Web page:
By Bill Krizner, The Krizner Group
The United States Department of Labor Wage and Hour Division has announced a dramatic increase to the minimum salary threshold for the executive, administrative, and professional exemptions. Experts believe that the increase to nine hundred seventy dollars ($970) per week or fifty thousand four hundred forty dollars ($50,440) annually will impact forty seven percent (47%) of those positions currently treated as exempt. The Department is also proposing to increase the highly compensated exemption from one hundred thousand dollars ($100,000) to one hundred and twenty two thousand one hundred and forty eight dollars ($122,148) annually. The Department intends to introduce mechanisms that will automatically update these salary thresholds on an annual basis by either using a fixed percentile of wages or looking to the Consumer Price Index to make such adjustments.
While the salary threshold increase is certainly the news of the day, the Department clearly indicated within its Notice that it is looking at potentially modifying the job duties requirements also required to make an employee exempt from overtime under the executive, administrative, and professional categories. In particular, the Department seems determined to more closely consider the time that exempt individuals spend in performing non-exempt work. Our Firm believes that this is particularly concerning for midlevel management positions that are currently treated as executively exempt under the Act. The Department also briefly indicates that is it more closely considering computer professional positions and the potential of updating the requisite job duties to better allow the possibility of exempt status.
Our Firm has reviewed the Department’s just issued two hundred and ninety five (295) page Notice of Proposed Rulemaking (NPRM) and offers the following immediate advice:
Do Not Overreact. While we were shocked by the news that the salary threshold will likely more than double with this week’s announcement, it is premature to make immediate decisions. The NPRM has not yet been published in the Federal Register, meaning that the comment period regarding the proposed changes has not yet opened. We believe that the new rules will not go into effect until the beginning of 2016 and it remains possible, although highly unlikely, that the threshold could be lessened during that period of time. The final rules should provide greater clarity on which more informed business decisions can be made.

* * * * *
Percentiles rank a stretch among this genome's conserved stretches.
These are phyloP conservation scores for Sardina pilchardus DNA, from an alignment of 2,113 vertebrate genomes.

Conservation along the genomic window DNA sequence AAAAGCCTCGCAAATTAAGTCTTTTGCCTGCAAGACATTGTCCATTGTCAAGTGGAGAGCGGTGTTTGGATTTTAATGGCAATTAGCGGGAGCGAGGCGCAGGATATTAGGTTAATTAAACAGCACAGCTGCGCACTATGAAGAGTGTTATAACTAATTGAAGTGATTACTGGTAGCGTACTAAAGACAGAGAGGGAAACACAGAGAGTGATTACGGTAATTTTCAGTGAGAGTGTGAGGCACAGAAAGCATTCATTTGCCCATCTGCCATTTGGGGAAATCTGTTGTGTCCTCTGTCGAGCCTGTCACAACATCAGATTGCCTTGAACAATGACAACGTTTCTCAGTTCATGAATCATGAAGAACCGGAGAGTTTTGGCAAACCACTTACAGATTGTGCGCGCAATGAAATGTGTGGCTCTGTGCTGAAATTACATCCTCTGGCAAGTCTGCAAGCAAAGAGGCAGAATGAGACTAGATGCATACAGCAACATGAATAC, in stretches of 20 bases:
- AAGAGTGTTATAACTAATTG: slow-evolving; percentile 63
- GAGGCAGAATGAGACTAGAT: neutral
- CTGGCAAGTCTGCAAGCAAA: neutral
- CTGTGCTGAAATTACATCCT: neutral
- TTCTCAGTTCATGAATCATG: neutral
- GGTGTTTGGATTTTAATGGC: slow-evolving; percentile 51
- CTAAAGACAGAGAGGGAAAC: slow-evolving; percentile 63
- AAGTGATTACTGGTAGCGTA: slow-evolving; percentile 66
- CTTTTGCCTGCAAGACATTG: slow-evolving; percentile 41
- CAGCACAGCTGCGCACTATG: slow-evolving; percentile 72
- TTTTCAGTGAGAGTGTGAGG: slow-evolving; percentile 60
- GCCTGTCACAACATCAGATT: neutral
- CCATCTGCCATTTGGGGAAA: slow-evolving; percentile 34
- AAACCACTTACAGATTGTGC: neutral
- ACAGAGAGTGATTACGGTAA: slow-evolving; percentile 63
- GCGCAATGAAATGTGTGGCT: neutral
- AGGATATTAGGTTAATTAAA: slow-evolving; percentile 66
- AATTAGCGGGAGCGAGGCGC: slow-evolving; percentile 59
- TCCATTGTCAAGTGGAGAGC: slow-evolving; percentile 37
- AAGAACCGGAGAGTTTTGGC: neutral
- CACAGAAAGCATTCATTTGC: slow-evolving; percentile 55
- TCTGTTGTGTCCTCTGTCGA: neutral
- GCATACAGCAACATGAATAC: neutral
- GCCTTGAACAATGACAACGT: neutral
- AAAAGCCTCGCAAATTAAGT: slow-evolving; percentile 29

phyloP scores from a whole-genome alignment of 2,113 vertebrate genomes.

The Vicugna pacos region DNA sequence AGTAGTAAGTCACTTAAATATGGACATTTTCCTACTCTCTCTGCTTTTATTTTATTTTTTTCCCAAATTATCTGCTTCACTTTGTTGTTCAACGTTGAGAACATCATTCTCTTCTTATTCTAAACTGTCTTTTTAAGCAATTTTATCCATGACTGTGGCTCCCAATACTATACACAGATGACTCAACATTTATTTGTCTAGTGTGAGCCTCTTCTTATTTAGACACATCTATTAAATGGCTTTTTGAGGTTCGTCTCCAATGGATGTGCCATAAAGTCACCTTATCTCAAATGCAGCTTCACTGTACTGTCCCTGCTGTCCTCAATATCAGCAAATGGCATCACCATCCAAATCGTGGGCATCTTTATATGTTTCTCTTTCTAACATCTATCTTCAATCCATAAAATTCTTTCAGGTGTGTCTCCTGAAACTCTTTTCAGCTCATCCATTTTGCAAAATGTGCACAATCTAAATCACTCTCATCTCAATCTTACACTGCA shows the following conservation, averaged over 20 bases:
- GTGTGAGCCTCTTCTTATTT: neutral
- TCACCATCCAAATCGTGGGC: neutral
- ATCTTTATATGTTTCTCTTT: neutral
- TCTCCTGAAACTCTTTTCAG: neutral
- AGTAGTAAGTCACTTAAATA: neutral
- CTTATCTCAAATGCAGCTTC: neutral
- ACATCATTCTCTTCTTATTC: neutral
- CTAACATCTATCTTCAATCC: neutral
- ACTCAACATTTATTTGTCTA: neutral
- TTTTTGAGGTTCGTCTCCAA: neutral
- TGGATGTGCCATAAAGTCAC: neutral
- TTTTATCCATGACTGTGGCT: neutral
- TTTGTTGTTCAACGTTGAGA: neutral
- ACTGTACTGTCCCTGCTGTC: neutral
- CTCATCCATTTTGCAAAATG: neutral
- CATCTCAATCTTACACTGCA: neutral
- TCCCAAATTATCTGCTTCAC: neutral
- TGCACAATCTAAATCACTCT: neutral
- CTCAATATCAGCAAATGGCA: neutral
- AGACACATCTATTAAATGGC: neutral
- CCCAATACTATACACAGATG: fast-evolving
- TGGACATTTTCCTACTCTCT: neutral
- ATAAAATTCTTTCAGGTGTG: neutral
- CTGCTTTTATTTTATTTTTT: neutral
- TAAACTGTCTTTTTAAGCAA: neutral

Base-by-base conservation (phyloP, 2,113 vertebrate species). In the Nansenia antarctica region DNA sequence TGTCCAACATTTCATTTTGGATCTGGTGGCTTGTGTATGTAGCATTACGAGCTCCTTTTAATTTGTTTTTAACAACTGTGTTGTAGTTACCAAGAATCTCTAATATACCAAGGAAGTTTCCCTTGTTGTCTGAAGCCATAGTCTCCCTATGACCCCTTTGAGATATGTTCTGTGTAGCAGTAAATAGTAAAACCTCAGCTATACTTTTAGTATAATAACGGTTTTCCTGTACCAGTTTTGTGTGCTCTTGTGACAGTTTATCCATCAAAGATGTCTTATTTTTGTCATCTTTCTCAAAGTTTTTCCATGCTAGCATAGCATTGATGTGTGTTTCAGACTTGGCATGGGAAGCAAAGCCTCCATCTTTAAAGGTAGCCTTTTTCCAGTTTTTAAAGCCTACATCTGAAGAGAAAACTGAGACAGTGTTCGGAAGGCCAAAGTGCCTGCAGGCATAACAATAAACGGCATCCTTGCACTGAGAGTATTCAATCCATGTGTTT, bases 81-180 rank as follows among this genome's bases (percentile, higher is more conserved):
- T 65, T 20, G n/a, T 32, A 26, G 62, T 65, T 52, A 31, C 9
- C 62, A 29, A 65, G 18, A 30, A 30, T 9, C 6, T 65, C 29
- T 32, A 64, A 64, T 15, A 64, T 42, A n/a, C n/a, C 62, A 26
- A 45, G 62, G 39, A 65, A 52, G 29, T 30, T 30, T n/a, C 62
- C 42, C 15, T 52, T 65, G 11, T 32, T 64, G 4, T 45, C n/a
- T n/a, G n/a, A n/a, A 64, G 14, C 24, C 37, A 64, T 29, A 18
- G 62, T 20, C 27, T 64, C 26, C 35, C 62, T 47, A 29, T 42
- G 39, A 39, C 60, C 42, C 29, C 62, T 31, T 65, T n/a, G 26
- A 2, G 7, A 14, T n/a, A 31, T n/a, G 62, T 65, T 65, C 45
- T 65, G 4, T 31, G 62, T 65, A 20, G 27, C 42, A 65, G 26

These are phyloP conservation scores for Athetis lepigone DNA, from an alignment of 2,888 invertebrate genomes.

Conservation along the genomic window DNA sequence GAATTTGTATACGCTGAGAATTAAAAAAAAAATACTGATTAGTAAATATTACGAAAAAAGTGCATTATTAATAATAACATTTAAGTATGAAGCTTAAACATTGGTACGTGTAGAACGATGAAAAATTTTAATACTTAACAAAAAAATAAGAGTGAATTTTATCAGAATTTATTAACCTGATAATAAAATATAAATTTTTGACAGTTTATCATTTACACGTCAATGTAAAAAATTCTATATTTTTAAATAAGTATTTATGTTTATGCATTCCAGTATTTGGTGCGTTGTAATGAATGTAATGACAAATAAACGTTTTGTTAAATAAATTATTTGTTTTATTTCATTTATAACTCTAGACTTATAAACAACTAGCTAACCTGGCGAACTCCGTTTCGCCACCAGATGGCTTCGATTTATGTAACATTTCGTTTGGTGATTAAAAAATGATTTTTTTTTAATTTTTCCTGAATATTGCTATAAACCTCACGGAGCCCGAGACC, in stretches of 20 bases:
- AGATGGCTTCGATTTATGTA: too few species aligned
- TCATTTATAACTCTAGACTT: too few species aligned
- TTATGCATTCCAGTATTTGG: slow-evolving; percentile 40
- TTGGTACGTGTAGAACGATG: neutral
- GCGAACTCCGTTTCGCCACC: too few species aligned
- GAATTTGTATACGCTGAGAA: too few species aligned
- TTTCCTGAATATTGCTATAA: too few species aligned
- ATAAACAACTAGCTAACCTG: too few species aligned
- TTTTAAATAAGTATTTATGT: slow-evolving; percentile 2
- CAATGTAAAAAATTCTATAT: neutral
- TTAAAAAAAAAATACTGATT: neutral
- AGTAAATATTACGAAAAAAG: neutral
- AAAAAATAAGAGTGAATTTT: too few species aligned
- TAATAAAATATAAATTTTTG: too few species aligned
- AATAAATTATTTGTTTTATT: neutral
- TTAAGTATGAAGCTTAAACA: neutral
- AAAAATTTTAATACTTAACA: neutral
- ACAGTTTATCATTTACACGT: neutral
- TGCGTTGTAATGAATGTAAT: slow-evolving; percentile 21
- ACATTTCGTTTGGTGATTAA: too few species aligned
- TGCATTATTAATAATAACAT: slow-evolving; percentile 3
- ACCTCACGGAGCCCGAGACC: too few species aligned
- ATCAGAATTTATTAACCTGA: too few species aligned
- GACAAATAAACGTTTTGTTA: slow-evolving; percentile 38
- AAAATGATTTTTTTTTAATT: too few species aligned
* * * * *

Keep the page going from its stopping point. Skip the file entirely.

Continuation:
Identify. It is prudent, however, to identify any and all of your current exempt positions whose salaries fall short of the announced $50,440 annual minimum. We do not advise alerting such individuals of the announcement yet; however, given the publicity associated with this topic, you can expect that they will soon be informed.
Estimate. Consider the cost of increasing each impacted exempt position to the newly proposed minimum salary threshold. Then consider the cost of instead simply converting such positions to non-exempt status and adding the resulting overtime pay based upon the average number of hours over forty that they work weekly. This exercise will allow an immediate cursory assessment of the pending financial consequence of the announcement.
Contemplate. The NPRM does not appear to prohibit employers from reducing the compensation of currently exempt positions, converting the positions to non-exempt status, and then utilizing the newly required overtime hours worked and corresponding compensation to offset the loss in existing pay. This will likely be a strategy considered by many employers but will present its own set of challenges, including both correctly estimating overtime hours and managing the very real impact to employee morale.
Await. We are working diligently to gather as much information as possible as it is made available and will continue conveying it to our valued clients with corresponding practical advice. Our preventative retainer concept will best ensure that we work together to overcome the challenges that this newly proposed rule change will have on your culture and your bottom-line.
Ask. As always, we encourage our clients to electronically mail message us with any questions related to this or any other employment law or human resource topic as they arise. Proactive management of such matters can greatly reduce the risk of ultimate financial exposure.
The Krizner Group is the leading employment law audit practice in Florida and provides counseling, training and audit services for dozens of medical practices in the local Big Bend area. Mr. Krizner can be reached at firstname.lastname@example.org for assistance.